Figure 9: 3DEC model of blocks extruded to match imported surface geometry.

model new 

block create brick 0 15000 0 12000 -4000 -3000 group 'Layer1'
block densify segments 20 20 1

geometry import 'surface1.stl'

block generate from-topography geometry-set	'surface1' ...
  direction 0 0 1 segments 8 ratio 0.8 group "Layer2" range position-z -3000 

Voronoi Block Generation

The command block generate voronoi can be used to create random Voronoi blocks to fill a closed volume defined by a geometric set (closed surface). This Voronoi blocking is useful to simulate crack propagation. “Fracturing” occurs when the joint strength between Voronoi blocks is exceeded.

The Voronoi algorithm begins by distributing points randomly on and within the geometric set. The distance between two seeds can be controlled by the keyword maximum-edge and minimum-edge. Next, the Delaunay triangulation is created between all seeds. Finally, the Voronoi blocks are created by constructing perpendicular bisectors of all segments of the Delaunay triangulation. The blocks are truncated at the boundaries of the tessellation region by the geometric set.

Note that Voronoi tessellation only works for a single, closed, convex volume. Note also it is generally necessary to set the block tolerance by hand when using block generate voronoi command. This is because the default tolerance is calculated based on the size of the first created block, assuming that this block will be cut up to create the model. When the model is created by putting together multiple blocks, the default is not appropriate. As a rule of thumb, set the block tolerance to 1% of the block size.

Examples for generating Voronoi block assemblies for a simple cube and cylinder are shown below. These examples can be found in Users_Guide/block_generation/voronoi.

model new
block tolerance 0.01
geometry import 'cube.dxf'
block generate voronoi set 'cube'  minimum-edge 0.5  maximum-edge 1.0
model new
block tolerance 6e-5
geometry import 'cylinder.dxf'
block generate voronoi set 'cylinder'  maximum-edge 0.006

Block Import/Export

In addition to the built-in methods of mesh generation, meshing created by third-party applications outside 3DEC can be imported. Griddle 1.0 produces a file with a series of 3DEC 5.2 commands used to create rigid blocks. These commands can be converted with the built-in conversion tool to create 3DEC 7.0 models. Griddle 2.0 and above exports a 3DEC grid file that is a much more compact, understandable representation of blocks. The 3DEC grid file can also be binary, which makes it even smaller and faster to import.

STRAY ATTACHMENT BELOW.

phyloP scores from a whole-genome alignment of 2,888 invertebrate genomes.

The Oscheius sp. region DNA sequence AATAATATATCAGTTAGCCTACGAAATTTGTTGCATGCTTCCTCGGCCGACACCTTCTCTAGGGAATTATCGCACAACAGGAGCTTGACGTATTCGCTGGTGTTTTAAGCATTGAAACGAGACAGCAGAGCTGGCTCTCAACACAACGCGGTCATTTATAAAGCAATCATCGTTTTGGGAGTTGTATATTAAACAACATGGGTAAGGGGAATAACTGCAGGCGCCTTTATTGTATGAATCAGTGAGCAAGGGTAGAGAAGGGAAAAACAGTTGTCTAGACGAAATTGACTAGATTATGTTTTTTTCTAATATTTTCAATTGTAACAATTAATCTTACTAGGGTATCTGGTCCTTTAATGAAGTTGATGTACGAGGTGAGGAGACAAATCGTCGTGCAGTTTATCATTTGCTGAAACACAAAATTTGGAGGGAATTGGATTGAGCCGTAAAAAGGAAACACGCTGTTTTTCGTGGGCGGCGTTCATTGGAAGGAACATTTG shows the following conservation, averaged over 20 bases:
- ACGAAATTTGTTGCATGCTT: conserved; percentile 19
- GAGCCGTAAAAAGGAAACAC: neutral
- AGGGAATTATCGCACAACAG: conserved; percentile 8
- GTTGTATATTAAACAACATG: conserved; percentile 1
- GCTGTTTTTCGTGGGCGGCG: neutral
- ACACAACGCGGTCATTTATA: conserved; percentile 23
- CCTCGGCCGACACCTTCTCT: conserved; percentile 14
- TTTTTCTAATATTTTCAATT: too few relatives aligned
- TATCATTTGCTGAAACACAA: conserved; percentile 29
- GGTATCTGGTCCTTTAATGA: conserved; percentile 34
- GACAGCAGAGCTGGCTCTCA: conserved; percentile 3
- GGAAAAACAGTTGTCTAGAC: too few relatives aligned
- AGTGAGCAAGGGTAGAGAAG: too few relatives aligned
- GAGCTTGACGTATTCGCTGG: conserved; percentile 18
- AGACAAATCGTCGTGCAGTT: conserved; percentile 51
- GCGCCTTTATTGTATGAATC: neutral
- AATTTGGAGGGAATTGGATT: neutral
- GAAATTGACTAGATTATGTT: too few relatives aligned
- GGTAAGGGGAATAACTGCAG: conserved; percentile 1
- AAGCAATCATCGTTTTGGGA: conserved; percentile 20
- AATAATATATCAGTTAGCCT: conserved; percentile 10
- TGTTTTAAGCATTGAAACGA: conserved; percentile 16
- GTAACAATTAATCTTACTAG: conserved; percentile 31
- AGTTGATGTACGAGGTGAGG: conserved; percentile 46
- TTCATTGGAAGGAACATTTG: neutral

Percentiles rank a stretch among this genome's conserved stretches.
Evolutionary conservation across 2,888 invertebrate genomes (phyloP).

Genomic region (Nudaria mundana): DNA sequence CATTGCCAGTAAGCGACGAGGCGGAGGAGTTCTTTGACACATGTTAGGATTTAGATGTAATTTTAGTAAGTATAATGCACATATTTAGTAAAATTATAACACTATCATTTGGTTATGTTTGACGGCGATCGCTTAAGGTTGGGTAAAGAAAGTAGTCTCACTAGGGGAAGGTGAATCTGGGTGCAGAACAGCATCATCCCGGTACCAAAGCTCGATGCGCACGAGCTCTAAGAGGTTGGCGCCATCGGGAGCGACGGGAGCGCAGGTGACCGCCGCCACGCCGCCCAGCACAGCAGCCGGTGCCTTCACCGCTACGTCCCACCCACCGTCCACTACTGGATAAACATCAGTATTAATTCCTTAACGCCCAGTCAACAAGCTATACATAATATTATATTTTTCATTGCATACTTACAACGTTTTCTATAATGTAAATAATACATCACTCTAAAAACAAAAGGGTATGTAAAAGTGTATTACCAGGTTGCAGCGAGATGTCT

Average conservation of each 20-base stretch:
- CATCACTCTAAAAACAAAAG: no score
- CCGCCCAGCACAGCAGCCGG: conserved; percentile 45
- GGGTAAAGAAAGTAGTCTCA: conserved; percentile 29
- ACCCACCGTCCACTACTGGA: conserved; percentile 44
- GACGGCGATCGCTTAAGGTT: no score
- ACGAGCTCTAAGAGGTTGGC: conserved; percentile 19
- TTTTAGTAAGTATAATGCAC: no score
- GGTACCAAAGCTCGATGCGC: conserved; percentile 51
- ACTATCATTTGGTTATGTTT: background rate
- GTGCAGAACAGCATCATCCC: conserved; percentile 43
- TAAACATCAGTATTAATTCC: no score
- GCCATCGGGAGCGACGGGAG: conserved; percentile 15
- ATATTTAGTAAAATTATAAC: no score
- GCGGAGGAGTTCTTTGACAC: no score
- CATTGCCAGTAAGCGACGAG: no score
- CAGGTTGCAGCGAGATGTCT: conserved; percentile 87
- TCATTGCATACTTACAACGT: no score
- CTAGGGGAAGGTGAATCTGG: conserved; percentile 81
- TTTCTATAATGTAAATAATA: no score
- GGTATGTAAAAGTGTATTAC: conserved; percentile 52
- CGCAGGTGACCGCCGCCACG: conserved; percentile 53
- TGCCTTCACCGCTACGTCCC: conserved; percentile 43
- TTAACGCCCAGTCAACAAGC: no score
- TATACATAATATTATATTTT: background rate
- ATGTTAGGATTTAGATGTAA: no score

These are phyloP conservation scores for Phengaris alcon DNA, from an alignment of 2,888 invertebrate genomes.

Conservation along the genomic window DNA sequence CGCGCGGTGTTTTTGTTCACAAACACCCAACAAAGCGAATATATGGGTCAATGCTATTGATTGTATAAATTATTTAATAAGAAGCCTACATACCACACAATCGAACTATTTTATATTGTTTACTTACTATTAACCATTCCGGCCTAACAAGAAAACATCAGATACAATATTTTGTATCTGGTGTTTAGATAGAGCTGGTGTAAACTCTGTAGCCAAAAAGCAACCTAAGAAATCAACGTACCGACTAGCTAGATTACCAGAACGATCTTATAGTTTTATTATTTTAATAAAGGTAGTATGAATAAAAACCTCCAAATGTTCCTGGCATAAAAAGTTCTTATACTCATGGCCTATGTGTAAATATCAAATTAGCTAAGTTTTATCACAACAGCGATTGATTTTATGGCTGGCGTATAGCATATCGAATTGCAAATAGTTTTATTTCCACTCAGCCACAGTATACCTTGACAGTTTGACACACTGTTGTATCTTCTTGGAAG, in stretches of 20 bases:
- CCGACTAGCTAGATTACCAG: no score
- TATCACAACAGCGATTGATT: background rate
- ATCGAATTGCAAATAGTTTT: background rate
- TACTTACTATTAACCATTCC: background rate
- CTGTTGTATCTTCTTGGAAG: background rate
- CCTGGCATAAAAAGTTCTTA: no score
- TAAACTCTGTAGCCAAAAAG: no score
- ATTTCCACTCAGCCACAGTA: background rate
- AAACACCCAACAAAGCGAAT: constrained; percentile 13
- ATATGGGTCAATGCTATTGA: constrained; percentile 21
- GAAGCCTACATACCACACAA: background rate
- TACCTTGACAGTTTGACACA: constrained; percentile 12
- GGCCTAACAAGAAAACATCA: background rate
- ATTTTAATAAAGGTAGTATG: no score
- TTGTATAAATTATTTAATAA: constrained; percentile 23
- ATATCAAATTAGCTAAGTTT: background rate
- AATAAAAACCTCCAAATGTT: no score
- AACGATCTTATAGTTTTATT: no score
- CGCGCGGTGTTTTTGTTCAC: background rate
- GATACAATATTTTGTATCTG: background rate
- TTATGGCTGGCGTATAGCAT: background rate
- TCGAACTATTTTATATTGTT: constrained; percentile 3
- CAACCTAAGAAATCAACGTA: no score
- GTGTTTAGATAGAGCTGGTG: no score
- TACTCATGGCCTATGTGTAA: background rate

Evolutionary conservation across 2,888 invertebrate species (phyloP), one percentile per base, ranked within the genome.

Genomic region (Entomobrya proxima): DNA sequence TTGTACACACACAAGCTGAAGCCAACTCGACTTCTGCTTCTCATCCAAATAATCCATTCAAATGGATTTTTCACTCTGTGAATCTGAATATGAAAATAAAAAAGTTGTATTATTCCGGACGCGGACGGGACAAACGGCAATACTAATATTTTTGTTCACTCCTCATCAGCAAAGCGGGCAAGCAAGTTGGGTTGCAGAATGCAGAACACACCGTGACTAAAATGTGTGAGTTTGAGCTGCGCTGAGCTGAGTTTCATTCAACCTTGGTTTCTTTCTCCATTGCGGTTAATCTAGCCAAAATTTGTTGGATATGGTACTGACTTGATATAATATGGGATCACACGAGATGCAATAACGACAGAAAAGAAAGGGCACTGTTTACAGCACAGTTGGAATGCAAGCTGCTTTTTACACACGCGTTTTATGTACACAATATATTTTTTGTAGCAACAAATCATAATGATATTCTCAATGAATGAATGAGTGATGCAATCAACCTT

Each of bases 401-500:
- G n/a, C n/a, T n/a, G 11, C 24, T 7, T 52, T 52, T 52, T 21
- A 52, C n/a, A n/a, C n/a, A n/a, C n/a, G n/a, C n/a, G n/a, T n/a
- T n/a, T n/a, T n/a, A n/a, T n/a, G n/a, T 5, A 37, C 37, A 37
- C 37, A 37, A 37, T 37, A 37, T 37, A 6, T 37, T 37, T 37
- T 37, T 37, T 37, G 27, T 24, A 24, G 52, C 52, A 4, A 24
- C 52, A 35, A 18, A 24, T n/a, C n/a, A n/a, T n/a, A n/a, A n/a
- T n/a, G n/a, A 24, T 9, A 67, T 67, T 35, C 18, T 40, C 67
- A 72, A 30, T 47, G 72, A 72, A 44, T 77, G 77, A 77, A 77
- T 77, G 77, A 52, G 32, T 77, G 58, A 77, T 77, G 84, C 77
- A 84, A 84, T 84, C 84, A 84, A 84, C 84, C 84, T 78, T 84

The 3DEC grid file can define either rigid or deformable (zoned) blocks. Note, however, that importing a zoned block using a grid file will result in a larger and slower model than the equivalent model zoned in 3DEC. The zoned grid file option is therefore most useful if zoned concave blocks are desired (3DEC can only mesh convex blocks), or if advanced zoning features are required that are not available within 3DEC. See i Importing and Merging for more details on importing zoned blocks in 3DEC.

The grid files can be imported into a 3DEC model by using the block import command, by using the File —> Grid entry in the main menu. The file format for 3dgrid files is described in the block import documentation.

Once imported, the file should appear as an entry in the “Data Files” section of the i Project pane and will be added to any bundle made to archive or communicate the project.

Blocks and zones can also be exported from 3DEC (block export).


Robert McNeel & Associates. Rhinoceros Version 6.0, (2020).